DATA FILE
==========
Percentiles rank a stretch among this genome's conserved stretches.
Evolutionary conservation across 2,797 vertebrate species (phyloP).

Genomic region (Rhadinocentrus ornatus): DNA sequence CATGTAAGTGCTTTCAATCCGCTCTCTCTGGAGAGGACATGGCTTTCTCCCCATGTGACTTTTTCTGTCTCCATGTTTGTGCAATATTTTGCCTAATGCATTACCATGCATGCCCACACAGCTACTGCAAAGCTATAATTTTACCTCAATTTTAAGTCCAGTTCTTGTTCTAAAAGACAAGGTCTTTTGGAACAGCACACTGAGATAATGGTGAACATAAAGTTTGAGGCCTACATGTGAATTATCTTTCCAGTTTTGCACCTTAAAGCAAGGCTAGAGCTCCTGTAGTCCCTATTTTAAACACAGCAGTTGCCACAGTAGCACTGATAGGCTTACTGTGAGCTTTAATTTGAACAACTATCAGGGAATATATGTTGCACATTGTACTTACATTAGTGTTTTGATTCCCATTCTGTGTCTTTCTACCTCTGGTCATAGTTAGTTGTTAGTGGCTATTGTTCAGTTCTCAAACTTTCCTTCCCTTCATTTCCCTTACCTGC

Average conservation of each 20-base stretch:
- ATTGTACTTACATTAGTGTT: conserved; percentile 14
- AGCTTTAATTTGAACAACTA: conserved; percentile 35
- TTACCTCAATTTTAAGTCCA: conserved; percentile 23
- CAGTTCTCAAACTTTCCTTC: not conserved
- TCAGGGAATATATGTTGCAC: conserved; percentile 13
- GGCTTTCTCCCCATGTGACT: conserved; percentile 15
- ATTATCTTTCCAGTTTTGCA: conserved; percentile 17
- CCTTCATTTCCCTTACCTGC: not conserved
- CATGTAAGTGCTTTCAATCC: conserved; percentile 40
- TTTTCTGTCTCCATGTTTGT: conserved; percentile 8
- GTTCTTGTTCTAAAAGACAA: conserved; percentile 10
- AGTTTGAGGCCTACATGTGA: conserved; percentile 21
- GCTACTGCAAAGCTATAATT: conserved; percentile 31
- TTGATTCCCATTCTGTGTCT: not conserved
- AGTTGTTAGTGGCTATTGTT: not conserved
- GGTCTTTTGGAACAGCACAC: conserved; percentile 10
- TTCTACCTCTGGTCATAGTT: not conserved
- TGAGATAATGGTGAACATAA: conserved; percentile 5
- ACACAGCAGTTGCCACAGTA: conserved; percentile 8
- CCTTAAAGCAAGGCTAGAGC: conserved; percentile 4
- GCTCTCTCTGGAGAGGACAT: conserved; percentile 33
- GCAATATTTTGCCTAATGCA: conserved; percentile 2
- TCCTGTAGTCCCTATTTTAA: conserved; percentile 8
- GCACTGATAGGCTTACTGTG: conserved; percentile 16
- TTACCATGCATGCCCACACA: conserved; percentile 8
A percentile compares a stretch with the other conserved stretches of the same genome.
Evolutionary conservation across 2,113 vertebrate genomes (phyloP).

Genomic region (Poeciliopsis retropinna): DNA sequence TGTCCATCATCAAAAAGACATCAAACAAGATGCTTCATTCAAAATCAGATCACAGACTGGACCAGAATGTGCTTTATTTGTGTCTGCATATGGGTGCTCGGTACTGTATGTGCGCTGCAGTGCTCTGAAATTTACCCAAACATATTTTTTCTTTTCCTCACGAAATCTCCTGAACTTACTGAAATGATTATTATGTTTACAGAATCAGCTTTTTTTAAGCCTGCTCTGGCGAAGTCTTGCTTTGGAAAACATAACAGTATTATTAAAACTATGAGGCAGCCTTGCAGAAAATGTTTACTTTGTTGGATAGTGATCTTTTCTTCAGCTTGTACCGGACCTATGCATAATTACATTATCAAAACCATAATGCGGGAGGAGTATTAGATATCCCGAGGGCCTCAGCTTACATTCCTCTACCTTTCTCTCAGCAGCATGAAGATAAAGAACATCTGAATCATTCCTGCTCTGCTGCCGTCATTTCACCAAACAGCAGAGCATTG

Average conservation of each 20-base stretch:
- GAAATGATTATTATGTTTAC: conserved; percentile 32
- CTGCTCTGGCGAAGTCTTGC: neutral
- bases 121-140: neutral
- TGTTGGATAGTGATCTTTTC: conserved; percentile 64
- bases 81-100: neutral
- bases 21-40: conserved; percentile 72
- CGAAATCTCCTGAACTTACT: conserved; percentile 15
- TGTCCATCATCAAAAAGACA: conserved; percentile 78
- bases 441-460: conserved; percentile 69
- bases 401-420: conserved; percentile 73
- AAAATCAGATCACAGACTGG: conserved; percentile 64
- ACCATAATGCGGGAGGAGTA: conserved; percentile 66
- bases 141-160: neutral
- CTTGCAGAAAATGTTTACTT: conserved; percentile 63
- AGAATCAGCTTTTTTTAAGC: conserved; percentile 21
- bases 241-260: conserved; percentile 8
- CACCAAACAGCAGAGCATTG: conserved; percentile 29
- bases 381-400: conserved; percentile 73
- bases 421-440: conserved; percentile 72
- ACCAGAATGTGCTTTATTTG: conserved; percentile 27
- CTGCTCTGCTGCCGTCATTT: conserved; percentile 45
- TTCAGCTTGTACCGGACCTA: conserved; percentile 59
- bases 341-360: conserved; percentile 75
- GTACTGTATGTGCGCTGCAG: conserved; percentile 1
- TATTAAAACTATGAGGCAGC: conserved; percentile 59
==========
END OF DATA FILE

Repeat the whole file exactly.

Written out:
Percentiles rank a stretch among this genome's conserved stretches.
Evolutionary conservation across 2,797 vertebrate species (phyloP).

Genomic region (Rhadinocentrus ornatus): DNA sequence CATGTAAGTGCTTTCAATCCGCTCTCTCTGGAGAGGACATGGCTTTCTCCCCATGTGACTTTTTCTGTCTCCATGTTTGTGCAATATTTTGCCTAATGCATTACCATGCATGCCCACACAGCTACTGCAAAGCTATAATTTTACCTCAATTTTAAGTCCAGTTCTTGTTCTAAAAGACAAGGTCTTTTGGAACAGCACACTGAGATAATGGTGAACATAAAGTTTGAGGCCTACATGTGAATTATCTTTCCAGTTTTGCACCTTAAAGCAAGGCTAGAGCTCCTGTAGTCCCTATTTTAAACACAGCAGTTGCCACAGTAGCACTGATAGGCTTACTGTGAGCTTTAATTTGAACAACTATCAGGGAATATATGTTGCACATTGTACTTACATTAGTGTTTTGATTCCCATTCTGTGTCTTTCTACCTCTGGTCATAGTTAGTTGTTAGTGGCTATTGTTCAGTTCTCAAACTTTCCTTCCCTTCATTTCCCTTACCTGC

Average conservation of each 20-base stretch:
- ATTGTACTTACATTAGTGTT: conserved; percentile 14
- AGCTTTAATTTGAACAACTA: conserved; percentile 35
- TTACCTCAATTTTAAGTCCA: conserved; percentile 23
- CAGTTCTCAAACTTTCCTTC: not conserved
- TCAGGGAATATATGTTGCAC: conserved; percentile 13
- GGCTTTCTCCCCATGTGACT: conserved; percentile 15
- ATTATCTTTCCAGTTTTGCA: conserved; percentile 17
- CCTTCATTTCCCTTACCTGC: not conserved
- CATGTAAGTGCTTTCAATCC: conserved; percentile 40
- TTTTCTGTCTCCATGTTTGT: conserved; percentile 8
- GTTCTTGTTCTAAAAGACAA: conserved; percentile 10
- AGTTTGAGGCCTACATGTGA: conserved; percentile 21
- GCTACTGCAAAGCTATAATT: conserved; percentile 31
- TTGATTCCCATTCTGTGTCT: not conserved
- AGTTGTTAGTGGCTATTGTT: not conserved
- GGTCTTTTGGAACAGCACAC: conserved; percentile 10
- TTCTACCTCTGGTCATAGTT: not conserved
- TGAGATAATGGTGAACATAA: conserved; percentile 5
- ACACAGCAGTTGCCACAGTA: conserved; percentile 8
- CCTTAAAGCAAGGCTAGAGC: conserved; percentile 4
- GCTCTCTCTGGAGAGGACAT: conserved; percentile 33
- GCAATATTTTGCCTAATGCA: conserved; percentile 2
- TCCTGTAGTCCCTATTTTAA: conserved; percentile 8
- GCACTGATAGGCTTACTGTG: conserved; percentile 16
- TTACCATGCATGCCCACACA: conserved; percentile 8
A percentile compares a stretch with the other conserved stretches of the same genome.
Evolutionary conservation across 2,113 vertebrate genomes (phyloP).

Genomic region (Poeciliopsis retropinna): DNA sequence TGTCCATCATCAAAAAGACATCAAACAAGATGCTTCATTCAAAATCAGATCACAGACTGGACCAGAATGTGCTTTATTTGTGTCTGCATATGGGTGCTCGGTACTGTATGTGCGCTGCAGTGCTCTGAAATTTACCCAAACATATTTTTTCTTTTCCTCACGAAATCTCCTGAACTTACTGAAATGATTATTATGTTTACAGAATCAGCTTTTTTTAAGCCTGCTCTGGCGAAGTCTTGCTTTGGAAAACATAACAGTATTATTAAAACTATGAGGCAGCCTTGCAGAAAATGTTTACTTTGTTGGATAGTGATCTTTTCTTCAGCTTGTACCGGACCTATGCATAATTACATTATCAAAACCATAATGCGGGAGGAGTATTAGATATCCCGAGGGCCTCAGCTTACATTCCTCTACCTTTCTCTCAGCAGCATGAAGATAAAGAACATCTGAATCATTCCTGCTCTGCTGCCGTCATTTCACCAAACAGCAGAGCATTG

Average conservation of each 20-base stretch:
- GAAATGATTATTATGTTTAC: conserved; percentile 32
- CTGCTCTGGCGAAGTCTTGC: neutral
- bases 121-140: neutral
- TGTTGGATAGTGATCTTTTC: conserved; percentile 64
- bases 81-100: neutral
- bases 21-40: conserved; percentile 72
- CGAAATCTCCTGAACTTACT: conserved; percentile 15
- TGTCCATCATCAAAAAGACA: conserved; percentile 78
- bases 441-460: conserved; percentile 69
- bases 401-420: conserved; percentile 73
- AAAATCAGATCACAGACTGG: conserved; percentile 64
- ACCATAATGCGGGAGGAGTA: conserved; percentile 66
- bases 141-160: neutral
- CTTGCAGAAAATGTTTACTT: conserved; percentile 63
- AGAATCAGCTTTTTTTAAGC: conserved; percentile 21
- bases 241-260: conserved; percentile 8
- CACCAAACAGCAGAGCATTG: conserved; percentile 29
- bases 381-400: conserved; percentile 73
- bases 421-440: conserved; percentile 72
- ACCAGAATGTGCTTTATTTG: conserved; percentile 27
- CTGCTCTGCTGCCGTCATTT: conserved; percentile 45
- TTCAGCTTGTACCGGACCTA: conserved; percentile 59
- bases 341-360: conserved; percentile 75
- GTACTGTATGTGCGCTGCAG: conserved; percentile 1
- TATTAAAACTATGAGGCAGC: conserved; percentile 59